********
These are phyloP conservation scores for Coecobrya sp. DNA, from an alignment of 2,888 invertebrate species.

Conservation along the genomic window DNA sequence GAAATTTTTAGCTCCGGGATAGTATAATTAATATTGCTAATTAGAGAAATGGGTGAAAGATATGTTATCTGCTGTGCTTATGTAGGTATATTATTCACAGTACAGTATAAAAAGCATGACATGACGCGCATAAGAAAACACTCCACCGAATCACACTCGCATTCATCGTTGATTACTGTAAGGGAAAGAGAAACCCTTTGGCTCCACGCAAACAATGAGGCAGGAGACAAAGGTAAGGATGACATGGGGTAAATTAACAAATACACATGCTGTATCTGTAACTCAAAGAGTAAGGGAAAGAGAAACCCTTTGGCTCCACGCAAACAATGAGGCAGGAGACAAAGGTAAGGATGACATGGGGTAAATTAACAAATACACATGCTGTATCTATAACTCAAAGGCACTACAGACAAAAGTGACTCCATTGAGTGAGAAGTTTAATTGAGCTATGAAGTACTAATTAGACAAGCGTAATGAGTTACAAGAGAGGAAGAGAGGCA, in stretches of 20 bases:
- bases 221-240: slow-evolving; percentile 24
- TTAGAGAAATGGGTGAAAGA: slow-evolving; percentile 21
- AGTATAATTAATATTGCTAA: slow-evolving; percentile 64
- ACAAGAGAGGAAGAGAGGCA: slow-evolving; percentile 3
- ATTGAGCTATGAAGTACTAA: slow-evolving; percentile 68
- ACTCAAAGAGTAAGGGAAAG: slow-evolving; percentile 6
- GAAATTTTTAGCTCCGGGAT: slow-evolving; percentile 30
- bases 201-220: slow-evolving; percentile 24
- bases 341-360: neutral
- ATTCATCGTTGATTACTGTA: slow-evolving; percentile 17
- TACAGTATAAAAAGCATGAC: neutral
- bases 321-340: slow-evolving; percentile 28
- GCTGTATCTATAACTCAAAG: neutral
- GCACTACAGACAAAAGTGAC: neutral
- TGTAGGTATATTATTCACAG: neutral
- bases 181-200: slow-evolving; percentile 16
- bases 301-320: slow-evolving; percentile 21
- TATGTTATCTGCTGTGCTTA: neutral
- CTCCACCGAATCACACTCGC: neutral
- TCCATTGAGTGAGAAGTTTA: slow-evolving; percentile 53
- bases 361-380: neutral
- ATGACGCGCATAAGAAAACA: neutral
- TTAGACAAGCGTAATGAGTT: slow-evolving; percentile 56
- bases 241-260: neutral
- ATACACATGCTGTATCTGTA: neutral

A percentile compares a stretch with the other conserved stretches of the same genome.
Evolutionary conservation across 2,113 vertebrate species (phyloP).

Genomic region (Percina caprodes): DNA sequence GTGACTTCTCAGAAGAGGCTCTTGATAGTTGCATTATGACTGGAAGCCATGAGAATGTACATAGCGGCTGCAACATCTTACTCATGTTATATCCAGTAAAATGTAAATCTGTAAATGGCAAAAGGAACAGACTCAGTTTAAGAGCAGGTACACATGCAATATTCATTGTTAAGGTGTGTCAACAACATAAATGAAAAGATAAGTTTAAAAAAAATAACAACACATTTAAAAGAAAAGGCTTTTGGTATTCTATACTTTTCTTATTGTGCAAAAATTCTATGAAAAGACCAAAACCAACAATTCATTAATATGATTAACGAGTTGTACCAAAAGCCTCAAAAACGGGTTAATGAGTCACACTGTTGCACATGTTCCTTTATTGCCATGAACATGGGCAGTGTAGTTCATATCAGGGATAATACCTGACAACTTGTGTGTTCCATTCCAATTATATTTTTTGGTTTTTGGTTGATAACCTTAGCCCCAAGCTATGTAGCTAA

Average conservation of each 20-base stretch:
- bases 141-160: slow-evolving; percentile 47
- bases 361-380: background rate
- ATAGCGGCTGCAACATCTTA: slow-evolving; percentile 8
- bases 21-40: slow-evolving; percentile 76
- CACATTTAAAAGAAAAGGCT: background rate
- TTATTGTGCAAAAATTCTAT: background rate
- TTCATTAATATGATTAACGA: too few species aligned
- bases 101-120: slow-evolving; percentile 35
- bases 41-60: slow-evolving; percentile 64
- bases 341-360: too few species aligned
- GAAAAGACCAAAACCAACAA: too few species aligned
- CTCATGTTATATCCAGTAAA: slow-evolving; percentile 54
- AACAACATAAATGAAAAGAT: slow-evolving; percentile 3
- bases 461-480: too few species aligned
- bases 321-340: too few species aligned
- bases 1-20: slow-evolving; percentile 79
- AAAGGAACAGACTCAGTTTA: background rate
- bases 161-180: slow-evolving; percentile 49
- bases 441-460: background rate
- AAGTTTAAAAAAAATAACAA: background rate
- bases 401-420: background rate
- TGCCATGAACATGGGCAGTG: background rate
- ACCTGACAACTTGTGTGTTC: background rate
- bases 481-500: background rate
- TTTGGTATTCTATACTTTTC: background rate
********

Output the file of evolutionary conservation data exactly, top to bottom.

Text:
These are phyloP conservation scores for Coecobrya sp. DNA, from an alignment of 2,888 invertebrate species.

Conservation along the genomic window DNA sequence GAAATTTTTAGCTCCGGGATAGTATAATTAATATTGCTAATTAGAGAAATGGGTGAAAGATATGTTATCTGCTGTGCTTATGTAGGTATATTATTCACAGTACAGTATAAAAAGCATGACATGACGCGCATAAGAAAACACTCCACCGAATCACACTCGCATTCATCGTTGATTACTGTAAGGGAAAGAGAAACCCTTTGGCTCCACGCAAACAATGAGGCAGGAGACAAAGGTAAGGATGACATGGGGTAAATTAACAAATACACATGCTGTATCTGTAACTCAAAGAGTAAGGGAAAGAGAAACCCTTTGGCTCCACGCAAACAATGAGGCAGGAGACAAAGGTAAGGATGACATGGGGTAAATTAACAAATACACATGCTGTATCTATAACTCAAAGGCACTACAGACAAAAGTGACTCCATTGAGTGAGAAGTTTAATTGAGCTATGAAGTACTAATTAGACAAGCGTAATGAGTTACAAGAGAGGAAGAGAGGCA, in stretches of 20 bases:
- bases 221-240: slow-evolving; percentile 24
- TTAGAGAAATGGGTGAAAGA: slow-evolving; percentile 21
- AGTATAATTAATATTGCTAA: slow-evolving; percentile 64
- ACAAGAGAGGAAGAGAGGCA: slow-evolving; percentile 3
- ATTGAGCTATGAAGTACTAA: slow-evolving; percentile 68
- ACTCAAAGAGTAAGGGAAAG: slow-evolving; percentile 6
- GAAATTTTTAGCTCCGGGAT: slow-evolving; percentile 30
- bases 201-220: slow-evolving; percentile 24
- bases 341-360: neutral
- ATTCATCGTTGATTACTGTA: slow-evolving; percentile 17
- TACAGTATAAAAAGCATGAC: neutral
- bases 321-340: slow-evolving; percentile 28
- GCTGTATCTATAACTCAAAG: neutral
- GCACTACAGACAAAAGTGAC: neutral
- TGTAGGTATATTATTCACAG: neutral
- bases 181-200: slow-evolving; percentile 16
- bases 301-320: slow-evolving; percentile 21
- TATGTTATCTGCTGTGCTTA: neutral
- CTCCACCGAATCACACTCGC: neutral
- TCCATTGAGTGAGAAGTTTA: slow-evolving; percentile 53
- bases 361-380: neutral
- ATGACGCGCATAAGAAAACA: neutral
- TTAGACAAGCGTAATGAGTT: slow-evolving; percentile 56
- bases 241-260: neutral
- ATACACATGCTGTATCTGTA: neutral

A percentile compares a stretch with the other conserved stretches of the same genome.
Evolutionary conservation across 2,113 vertebrate species (phyloP).

Genomic region (Percina caprodes): DNA sequence GTGACTTCTCAGAAGAGGCTCTTGATAGTTGCATTATGACTGGAAGCCATGAGAATGTACATAGCGGCTGCAACATCTTACTCATGTTATATCCAGTAAAATGTAAATCTGTAAATGGCAAAAGGAACAGACTCAGTTTAAGAGCAGGTACACATGCAATATTCATTGTTAAGGTGTGTCAACAACATAAATGAAAAGATAAGTTTAAAAAAAATAACAACACATTTAAAAGAAAAGGCTTTTGGTATTCTATACTTTTCTTATTGTGCAAAAATTCTATGAAAAGACCAAAACCAACAATTCATTAATATGATTAACGAGTTGTACCAAAAGCCTCAAAAACGGGTTAATGAGTCACACTGTTGCACATGTTCCTTTATTGCCATGAACATGGGCAGTGTAGTTCATATCAGGGATAATACCTGACAACTTGTGTGTTCCATTCCAATTATATTTTTTGGTTTTTGGTTGATAACCTTAGCCCCAAGCTATGTAGCTAA

Average conservation of each 20-base stretch:
- bases 141-160: slow-evolving; percentile 47
- bases 361-380: background rate
- ATAGCGGCTGCAACATCTTA: slow-evolving; percentile 8
- bases 21-40: slow-evolving; percentile 76
- CACATTTAAAAGAAAAGGCT: background rate
- TTATTGTGCAAAAATTCTAT: background rate
- TTCATTAATATGATTAACGA: too few species aligned
- bases 101-120: slow-evolving; percentile 35
- bases 41-60: slow-evolving; percentile 64
- bases 341-360: too few species aligned
- GAAAAGACCAAAACCAACAA: too few species aligned
- CTCATGTTATATCCAGTAAA: slow-evolving; percentile 54
- AACAACATAAATGAAAAGAT: slow-evolving; percentile 3
- bases 461-480: too few species aligned
- bases 321-340: too few species aligned
- bases 1-20: slow-evolving; percentile 79
- AAAGGAACAGACTCAGTTTA: background rate
- bases 161-180: slow-evolving; percentile 49
- bases 441-460: background rate
- AAGTTTAAAAAAAATAACAA: background rate
- bases 401-420: background rate
- TGCCATGAACATGGGCAGTG: background rate
- ACCTGACAACTTGTGTGTTC: background rate
- bases 481-500: background rate
- TTTGGTATTCTATACTTTTC: background rate